Plaintiffs are service members in the U.S. Armed Forces, married to spouses of their same sex. They filed suit in the U.S. District Court for the District of Massachusetts on October 27, 2011, challenging the constitutionality of the federal Defense of Marriage Act (DOMA) and other exclusionary ...
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Plaintiffs are service members in the U.S. Armed Forces, married to spouses of their same sex. They filed suit in the U.S. District Court for the District of Massachusetts on October 27, 2011, challenging the constitutionality of the federal Defense of Marriage Act (DOMA) and other exclusionary provisions of the U.S. Code. The statutes in question preclude the military from providing the plaintiffs marital benefits and family support that are offered to heterosexual couples. The plaintiffs, represented by the Servicemembers Legal Defense Network, allege that DOMA: (1) violates their Equal Protection rights, (2) violates the 10th Amendment and constitutional principles of federalism, (3) places an unconstitutional condition on the fundamental right to marry, and (4) is impermissible as a bill of attainder.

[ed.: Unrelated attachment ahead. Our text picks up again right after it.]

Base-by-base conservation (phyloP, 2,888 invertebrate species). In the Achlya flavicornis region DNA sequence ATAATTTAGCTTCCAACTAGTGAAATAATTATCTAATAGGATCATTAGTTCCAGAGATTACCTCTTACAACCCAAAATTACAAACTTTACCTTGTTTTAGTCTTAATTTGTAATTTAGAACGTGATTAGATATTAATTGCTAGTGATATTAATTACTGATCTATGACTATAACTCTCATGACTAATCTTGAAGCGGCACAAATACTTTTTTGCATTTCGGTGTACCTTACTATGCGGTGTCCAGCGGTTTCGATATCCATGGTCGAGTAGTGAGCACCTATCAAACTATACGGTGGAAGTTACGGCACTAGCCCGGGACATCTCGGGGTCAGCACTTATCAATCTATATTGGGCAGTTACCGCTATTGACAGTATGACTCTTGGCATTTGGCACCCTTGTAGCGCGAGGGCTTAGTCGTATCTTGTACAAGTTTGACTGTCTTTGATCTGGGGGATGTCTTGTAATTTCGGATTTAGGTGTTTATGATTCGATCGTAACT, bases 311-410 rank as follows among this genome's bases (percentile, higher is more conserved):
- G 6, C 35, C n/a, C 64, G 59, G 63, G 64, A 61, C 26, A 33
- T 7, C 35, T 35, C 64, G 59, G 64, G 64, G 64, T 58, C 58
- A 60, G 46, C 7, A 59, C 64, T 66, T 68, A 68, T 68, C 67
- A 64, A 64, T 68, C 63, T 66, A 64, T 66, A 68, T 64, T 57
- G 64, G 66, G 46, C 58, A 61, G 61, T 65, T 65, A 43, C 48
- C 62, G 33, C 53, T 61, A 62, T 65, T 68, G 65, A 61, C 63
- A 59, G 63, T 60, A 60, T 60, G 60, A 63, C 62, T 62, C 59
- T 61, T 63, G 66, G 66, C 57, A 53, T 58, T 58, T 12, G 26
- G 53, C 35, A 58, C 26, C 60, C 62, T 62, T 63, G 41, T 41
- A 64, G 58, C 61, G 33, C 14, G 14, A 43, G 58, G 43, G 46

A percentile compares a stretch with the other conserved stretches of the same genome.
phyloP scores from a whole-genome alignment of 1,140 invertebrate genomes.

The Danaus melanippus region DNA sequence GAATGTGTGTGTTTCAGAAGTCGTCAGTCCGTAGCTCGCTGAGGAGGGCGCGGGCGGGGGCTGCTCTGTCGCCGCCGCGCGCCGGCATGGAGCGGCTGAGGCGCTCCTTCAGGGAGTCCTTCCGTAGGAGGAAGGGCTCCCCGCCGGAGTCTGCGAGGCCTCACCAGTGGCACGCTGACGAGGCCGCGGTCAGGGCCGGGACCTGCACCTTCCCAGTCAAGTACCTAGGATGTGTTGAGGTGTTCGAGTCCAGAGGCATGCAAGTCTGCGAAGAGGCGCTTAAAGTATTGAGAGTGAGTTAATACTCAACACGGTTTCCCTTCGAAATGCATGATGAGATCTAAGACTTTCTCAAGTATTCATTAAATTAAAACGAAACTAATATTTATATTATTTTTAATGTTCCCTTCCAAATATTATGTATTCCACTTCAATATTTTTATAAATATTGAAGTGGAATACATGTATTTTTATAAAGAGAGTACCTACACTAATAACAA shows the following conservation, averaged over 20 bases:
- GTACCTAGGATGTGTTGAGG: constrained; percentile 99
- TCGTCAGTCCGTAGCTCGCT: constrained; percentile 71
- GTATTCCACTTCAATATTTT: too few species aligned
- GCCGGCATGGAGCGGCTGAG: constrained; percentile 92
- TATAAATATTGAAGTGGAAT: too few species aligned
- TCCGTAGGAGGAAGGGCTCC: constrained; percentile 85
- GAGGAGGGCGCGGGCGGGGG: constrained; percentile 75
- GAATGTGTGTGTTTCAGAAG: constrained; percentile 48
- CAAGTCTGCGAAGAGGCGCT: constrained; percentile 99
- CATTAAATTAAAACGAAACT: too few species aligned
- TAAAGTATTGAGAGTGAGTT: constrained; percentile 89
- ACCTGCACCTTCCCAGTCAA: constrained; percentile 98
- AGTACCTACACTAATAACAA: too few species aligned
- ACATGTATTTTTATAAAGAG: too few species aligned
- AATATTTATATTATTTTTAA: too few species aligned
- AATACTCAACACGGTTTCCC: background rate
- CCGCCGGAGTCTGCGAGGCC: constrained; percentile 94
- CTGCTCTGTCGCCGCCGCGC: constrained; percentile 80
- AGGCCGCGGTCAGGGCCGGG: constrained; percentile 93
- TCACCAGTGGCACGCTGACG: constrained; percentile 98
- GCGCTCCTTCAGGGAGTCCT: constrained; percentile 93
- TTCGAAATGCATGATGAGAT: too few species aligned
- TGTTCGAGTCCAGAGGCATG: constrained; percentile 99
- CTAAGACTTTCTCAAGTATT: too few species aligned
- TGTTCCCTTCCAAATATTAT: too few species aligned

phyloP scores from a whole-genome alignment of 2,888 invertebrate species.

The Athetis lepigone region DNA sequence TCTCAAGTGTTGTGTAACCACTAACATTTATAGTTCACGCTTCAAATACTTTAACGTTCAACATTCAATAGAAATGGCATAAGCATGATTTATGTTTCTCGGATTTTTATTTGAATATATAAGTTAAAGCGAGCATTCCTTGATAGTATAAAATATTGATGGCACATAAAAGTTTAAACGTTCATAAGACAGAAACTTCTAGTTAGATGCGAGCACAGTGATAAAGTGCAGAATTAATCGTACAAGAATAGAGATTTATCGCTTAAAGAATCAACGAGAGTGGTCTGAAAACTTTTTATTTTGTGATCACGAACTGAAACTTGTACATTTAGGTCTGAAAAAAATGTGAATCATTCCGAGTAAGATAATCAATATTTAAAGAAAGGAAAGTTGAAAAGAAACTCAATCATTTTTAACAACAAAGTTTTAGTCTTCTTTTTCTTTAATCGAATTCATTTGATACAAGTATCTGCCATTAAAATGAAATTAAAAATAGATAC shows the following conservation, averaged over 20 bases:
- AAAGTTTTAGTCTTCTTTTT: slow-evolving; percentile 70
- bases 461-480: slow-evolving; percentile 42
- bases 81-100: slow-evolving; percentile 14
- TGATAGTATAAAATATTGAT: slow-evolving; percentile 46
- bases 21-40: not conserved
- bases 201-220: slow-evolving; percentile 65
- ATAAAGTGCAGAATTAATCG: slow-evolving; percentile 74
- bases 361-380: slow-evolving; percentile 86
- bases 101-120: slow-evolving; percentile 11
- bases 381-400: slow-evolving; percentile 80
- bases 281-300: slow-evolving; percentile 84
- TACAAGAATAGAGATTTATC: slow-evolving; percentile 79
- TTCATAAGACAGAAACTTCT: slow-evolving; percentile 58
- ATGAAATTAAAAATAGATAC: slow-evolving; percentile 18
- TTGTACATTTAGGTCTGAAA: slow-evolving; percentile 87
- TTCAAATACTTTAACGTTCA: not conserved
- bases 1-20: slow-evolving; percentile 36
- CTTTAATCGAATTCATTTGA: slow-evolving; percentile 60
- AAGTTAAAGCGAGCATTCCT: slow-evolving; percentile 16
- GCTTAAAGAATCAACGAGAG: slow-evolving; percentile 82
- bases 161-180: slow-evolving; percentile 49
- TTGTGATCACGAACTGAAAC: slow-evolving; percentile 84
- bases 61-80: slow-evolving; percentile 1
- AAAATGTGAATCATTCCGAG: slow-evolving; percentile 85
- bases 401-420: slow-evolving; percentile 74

On June 5, 2012, the U.S. Department of Justice filed a motion to stay the case pending the outcome of the U.S. Supreme Court's decision on the petition for a writ of certiorari in the First Circuit Gill/Massachusetts case; Judge Stearns granted the stay the following day.
The Supreme Court held Gill pending its decision in Windsor v. United States, which also raised the issue of DOMA's constitutionality. On June 27, 2013, in a 5-4 opinion by Justice Kennedy, the Court struck down the relevant provision of DOMA.
On October 2, 2013, the District Court in this case held (in light of Windsor, the decision by the Department of Defense to construe "spouse" to include same-sex spouses, and the President's directive to extend veterans' benefits to same-sex spouses) that the definition of "spouse" to exclude same-sex spouses is unconstitutional under the Fifth Amendment and that the plaintiffs are entitled to apply for benefits for which they were previously precluded from applying, "without regard to being a couple of the same gender."
On December 17, 2013, the District Court denied the plaintiffs attorneys' fees, finding that the United States' litigating position was "substantially justified" by its deference to Congress, and therefore that the United States is not liable for fees under the Equal Access to Justice Act (EAJA). This decision was upheld by the First Circuit on September 23, 2014.Darren Miller - 05/02/2013
Nadji Allan - 11/06/2014